Starting at the beginning, when you first find out you’re going to be a parent, you’re bombarded with frantic emotions. Whether you’re pregnant or adopting, I’m told, the roller coaster is there, just the same. There’s hope, joy, awe, excitement, anticipation, love—because, yes, you already love that child even before you see him or her—and also there’s a hefty dose of unremitting terror.
What if something goes wrong? What if I screw up? It’s that terror that stalks you and robs you of sleep. And it doesn’t go away. Ever. Along with the love, joy and pride our kids bring us, the terror is still there, even as they move on to families of their own. Because that’s what parenthood is all about. Being a mom means you will love that child and worry about that child every single day for the rest of your life. Oh—and trust me. You will screw up. It’s part of human nature. In my house full of men, there aren’t a lot of language filters. Basically, our motto is “Suck it up and cope.” Crass, but it honestly has gotten us through a lot of rough times.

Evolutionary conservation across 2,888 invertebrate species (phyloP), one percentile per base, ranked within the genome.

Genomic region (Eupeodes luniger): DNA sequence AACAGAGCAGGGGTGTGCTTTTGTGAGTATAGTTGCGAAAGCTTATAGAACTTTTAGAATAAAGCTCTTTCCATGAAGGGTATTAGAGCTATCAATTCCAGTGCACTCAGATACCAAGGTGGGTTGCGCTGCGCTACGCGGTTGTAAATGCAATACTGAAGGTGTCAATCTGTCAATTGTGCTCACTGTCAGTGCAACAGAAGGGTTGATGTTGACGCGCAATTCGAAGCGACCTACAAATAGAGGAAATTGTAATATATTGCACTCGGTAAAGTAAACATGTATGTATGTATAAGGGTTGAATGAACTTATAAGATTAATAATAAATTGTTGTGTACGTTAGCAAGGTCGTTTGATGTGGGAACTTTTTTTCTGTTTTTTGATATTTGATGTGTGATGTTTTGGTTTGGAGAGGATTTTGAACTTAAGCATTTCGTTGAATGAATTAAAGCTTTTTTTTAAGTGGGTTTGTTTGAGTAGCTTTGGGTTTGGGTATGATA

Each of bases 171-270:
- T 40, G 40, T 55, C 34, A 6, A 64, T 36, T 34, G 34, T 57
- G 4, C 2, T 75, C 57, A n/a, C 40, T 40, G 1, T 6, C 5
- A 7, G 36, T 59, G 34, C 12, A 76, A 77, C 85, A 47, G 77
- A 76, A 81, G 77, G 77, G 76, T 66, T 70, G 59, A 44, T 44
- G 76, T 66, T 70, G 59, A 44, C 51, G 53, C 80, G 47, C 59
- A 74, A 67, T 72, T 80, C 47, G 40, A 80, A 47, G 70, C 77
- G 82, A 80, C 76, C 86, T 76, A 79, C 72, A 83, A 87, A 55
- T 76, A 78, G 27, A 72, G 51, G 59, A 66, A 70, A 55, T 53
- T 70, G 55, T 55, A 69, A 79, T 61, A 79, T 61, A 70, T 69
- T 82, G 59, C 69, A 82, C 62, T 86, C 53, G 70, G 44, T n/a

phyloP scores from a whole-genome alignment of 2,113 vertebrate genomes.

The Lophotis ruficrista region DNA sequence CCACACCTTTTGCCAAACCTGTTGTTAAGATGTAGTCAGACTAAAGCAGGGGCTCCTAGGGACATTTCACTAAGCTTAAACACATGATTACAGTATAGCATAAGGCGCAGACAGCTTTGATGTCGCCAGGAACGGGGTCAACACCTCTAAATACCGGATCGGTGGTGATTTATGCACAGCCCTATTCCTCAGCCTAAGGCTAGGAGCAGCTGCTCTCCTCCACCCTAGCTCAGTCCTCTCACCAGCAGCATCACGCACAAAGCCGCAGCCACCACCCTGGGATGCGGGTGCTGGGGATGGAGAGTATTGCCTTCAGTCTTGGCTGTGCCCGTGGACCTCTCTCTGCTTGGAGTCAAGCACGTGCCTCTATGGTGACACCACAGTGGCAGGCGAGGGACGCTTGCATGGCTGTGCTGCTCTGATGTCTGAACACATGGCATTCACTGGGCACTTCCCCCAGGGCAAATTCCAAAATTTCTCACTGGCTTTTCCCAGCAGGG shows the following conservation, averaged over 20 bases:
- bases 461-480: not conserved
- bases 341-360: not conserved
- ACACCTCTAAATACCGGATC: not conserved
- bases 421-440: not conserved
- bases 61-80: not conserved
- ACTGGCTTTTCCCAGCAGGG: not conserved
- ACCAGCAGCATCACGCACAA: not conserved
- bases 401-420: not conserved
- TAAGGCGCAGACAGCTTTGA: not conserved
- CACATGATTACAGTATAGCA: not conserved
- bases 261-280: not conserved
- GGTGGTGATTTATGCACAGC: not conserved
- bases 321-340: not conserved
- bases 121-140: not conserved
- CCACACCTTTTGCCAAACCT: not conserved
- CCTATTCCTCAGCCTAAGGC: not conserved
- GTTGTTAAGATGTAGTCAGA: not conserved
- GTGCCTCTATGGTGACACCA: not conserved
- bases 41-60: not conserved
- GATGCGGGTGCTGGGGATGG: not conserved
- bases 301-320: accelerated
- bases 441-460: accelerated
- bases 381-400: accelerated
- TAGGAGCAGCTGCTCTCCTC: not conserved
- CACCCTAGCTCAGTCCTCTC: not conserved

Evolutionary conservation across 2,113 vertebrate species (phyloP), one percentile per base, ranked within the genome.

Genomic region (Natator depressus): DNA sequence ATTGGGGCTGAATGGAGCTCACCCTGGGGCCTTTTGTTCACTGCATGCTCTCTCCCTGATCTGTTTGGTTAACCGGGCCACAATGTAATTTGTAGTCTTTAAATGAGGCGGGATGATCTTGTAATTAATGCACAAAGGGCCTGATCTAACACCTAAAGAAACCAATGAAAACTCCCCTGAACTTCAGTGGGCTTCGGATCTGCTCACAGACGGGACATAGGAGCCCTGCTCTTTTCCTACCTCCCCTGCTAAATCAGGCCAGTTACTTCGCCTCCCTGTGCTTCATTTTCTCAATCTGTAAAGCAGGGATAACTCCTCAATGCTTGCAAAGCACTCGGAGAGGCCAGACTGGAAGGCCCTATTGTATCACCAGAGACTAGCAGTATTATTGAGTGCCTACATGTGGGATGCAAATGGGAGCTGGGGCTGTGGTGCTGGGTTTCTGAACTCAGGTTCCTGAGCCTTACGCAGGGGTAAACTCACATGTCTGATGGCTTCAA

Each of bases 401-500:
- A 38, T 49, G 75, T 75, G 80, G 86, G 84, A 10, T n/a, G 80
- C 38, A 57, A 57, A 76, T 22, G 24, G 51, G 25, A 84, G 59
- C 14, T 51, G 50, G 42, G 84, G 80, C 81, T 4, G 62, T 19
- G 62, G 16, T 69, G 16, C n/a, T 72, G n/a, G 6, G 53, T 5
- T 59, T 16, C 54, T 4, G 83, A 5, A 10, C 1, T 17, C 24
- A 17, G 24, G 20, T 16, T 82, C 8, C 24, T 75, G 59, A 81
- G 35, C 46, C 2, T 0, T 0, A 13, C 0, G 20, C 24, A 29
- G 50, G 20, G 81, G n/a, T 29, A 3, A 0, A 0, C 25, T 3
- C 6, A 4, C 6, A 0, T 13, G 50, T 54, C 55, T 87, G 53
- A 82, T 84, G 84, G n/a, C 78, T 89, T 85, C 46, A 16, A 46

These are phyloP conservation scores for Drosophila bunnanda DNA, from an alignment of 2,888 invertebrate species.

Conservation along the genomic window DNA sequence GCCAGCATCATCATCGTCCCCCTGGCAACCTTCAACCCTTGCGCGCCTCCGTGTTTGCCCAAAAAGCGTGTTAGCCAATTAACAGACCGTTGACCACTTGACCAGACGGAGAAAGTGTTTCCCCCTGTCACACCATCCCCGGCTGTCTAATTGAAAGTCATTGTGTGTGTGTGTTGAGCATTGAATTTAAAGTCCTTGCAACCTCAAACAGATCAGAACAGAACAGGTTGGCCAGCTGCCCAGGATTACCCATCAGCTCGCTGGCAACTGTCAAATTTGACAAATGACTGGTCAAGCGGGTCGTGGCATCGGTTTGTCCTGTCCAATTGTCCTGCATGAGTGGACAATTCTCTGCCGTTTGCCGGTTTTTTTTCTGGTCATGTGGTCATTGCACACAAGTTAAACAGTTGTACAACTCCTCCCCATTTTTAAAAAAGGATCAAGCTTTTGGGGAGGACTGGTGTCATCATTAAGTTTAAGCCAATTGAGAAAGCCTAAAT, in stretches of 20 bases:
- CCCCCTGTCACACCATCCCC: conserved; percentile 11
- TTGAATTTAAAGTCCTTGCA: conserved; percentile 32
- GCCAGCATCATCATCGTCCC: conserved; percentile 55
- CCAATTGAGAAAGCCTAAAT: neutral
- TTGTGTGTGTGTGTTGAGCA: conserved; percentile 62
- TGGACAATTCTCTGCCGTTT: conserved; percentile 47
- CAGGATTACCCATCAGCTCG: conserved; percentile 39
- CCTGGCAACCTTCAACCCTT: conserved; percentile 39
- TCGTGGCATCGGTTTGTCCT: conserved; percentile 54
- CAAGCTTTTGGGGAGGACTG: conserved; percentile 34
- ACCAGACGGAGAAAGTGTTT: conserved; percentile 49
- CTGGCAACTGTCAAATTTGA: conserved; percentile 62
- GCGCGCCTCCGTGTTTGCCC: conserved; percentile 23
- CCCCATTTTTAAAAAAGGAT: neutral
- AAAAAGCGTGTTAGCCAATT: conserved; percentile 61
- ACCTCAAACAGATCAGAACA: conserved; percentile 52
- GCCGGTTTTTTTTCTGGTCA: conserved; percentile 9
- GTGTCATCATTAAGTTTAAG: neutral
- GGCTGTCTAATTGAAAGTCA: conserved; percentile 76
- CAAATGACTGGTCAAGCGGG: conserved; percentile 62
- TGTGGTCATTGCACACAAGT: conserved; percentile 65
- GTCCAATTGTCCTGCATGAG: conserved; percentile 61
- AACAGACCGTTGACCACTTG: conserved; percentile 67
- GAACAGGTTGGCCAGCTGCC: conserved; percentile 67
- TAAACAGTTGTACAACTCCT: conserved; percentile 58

So do nerd parents raise nerd children? Sometimes. Neither of my children are readers on anywhere near the scale of myself or my husband, but they’re both avid video gamers and Live-action-role-players. That means they dress up in armor and smash at other young adults with pool noodle and duct-tape swords. Honestly, it sounds like fun, but I’m pretty sure I’d break something if I tried it, so I leave it to them. Would I have been happier if either of them had developed a more academic bent? Sure. But they’re both taking community college courses at their own pace, both working, and one is learning to be a single parent—while fighting tooth and nail for his daughter’s well-being. So while they’re not living MY dreams for them—I still have to say I’m proud.